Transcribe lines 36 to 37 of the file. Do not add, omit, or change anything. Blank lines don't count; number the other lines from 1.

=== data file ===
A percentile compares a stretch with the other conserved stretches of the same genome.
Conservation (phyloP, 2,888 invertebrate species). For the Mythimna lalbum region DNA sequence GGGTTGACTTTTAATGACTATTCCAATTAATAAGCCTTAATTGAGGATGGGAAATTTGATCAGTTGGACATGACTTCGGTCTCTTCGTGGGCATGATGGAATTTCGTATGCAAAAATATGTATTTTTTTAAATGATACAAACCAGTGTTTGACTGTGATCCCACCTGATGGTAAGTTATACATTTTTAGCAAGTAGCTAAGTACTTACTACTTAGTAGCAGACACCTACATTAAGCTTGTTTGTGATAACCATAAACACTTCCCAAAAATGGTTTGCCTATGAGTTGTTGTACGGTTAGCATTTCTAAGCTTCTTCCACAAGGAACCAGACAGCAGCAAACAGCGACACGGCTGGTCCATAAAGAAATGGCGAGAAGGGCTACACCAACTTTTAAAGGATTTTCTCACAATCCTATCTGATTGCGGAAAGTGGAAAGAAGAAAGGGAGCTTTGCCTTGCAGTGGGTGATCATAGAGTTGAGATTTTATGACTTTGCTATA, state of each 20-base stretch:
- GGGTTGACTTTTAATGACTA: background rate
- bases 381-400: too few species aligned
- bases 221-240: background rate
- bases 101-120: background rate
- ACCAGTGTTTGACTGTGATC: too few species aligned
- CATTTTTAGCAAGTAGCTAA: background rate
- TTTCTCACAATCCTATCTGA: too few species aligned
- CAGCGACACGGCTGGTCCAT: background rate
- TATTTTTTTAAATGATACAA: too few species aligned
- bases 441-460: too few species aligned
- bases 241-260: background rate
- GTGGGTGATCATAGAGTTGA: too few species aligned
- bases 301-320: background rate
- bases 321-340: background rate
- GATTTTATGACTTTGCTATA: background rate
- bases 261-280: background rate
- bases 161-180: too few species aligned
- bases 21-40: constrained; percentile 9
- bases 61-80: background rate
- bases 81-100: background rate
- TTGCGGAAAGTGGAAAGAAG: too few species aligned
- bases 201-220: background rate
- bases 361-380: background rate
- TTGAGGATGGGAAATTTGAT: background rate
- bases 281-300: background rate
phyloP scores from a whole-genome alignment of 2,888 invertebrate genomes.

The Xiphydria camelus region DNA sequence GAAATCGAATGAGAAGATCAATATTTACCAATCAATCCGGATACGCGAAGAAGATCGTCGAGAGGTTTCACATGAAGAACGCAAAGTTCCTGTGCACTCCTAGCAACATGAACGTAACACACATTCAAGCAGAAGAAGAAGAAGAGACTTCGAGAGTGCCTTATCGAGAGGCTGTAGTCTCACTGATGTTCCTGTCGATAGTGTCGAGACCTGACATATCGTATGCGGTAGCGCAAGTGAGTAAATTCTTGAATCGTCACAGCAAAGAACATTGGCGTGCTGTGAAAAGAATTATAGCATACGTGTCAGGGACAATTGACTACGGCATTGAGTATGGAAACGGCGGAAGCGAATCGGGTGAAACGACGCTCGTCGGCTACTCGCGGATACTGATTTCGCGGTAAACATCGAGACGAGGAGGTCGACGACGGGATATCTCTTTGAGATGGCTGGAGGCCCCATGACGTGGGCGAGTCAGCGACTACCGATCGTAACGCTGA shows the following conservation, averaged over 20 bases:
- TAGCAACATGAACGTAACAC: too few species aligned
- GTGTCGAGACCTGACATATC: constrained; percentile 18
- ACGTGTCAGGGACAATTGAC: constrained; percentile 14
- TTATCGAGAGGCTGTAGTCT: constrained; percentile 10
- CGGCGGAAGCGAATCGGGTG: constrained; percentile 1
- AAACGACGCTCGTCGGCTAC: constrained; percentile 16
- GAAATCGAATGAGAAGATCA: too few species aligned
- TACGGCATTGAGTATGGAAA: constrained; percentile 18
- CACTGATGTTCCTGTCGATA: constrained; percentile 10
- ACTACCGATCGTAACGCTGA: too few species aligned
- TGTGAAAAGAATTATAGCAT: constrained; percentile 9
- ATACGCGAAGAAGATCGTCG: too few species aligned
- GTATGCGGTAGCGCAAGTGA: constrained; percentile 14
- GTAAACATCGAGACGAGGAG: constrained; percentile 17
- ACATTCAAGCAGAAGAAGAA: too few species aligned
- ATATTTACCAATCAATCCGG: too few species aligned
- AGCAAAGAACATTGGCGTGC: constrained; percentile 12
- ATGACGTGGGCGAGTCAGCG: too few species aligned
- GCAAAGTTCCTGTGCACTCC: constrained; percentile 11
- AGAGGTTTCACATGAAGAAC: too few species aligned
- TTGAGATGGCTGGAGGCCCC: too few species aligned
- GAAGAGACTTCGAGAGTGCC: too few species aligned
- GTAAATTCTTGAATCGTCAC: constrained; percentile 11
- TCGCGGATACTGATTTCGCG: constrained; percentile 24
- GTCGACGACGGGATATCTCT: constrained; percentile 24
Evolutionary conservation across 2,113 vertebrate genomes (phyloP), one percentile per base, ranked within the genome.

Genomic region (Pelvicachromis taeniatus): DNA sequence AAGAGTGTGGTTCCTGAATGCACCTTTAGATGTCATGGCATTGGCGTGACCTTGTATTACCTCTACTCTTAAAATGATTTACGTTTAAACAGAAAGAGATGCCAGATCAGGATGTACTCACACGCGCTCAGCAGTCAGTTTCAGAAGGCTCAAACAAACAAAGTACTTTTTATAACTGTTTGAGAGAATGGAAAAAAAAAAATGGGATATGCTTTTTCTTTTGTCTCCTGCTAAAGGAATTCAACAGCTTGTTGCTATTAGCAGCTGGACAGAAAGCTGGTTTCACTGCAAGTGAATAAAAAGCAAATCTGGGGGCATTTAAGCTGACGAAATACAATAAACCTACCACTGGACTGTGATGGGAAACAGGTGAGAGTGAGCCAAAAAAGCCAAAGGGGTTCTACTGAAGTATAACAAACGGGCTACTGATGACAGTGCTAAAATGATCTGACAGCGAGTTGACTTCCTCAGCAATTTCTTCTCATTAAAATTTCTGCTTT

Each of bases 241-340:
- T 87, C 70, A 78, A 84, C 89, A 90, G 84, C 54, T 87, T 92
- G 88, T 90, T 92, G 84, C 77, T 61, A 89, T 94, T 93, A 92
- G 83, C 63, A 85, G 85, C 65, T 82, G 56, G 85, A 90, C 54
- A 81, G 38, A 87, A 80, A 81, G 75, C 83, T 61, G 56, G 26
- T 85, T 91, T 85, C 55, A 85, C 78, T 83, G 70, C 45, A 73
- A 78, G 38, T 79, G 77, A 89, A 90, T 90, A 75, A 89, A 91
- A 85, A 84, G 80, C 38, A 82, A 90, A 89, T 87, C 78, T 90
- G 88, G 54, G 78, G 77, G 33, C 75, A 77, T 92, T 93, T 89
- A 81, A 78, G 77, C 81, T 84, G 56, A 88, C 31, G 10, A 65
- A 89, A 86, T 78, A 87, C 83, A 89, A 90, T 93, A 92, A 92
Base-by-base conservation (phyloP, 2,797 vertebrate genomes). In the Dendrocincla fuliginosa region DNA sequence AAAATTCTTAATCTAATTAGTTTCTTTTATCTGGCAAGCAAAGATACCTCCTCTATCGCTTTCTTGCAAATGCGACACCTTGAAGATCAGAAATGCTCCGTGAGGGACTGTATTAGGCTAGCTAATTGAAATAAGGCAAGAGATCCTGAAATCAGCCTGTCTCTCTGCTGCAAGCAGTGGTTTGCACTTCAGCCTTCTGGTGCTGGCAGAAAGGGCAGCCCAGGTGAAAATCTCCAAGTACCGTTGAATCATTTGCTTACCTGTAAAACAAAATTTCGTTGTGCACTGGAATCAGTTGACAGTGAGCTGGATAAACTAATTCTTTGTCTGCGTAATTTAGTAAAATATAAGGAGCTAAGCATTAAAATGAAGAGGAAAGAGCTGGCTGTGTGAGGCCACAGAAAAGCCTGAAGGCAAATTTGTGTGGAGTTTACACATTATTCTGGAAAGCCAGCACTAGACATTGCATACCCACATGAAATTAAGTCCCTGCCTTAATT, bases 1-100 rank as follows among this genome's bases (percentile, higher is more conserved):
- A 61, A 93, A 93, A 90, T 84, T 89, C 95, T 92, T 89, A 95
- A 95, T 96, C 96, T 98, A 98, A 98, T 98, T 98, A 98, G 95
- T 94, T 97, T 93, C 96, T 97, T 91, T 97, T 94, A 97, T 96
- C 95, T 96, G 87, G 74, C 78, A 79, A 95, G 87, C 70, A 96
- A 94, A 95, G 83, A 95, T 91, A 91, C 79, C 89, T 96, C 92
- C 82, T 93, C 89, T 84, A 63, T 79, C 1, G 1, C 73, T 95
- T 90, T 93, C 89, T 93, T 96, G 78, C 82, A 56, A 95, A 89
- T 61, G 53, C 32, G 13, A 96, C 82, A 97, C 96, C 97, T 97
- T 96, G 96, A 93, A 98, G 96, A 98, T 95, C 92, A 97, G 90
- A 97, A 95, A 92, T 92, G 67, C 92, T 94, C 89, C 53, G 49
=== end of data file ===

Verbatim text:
- GAAATCGAATGAGAAGATCA: too few species aligned
- TACGGCATTGAGTATGGAAA: constrained; percentile 18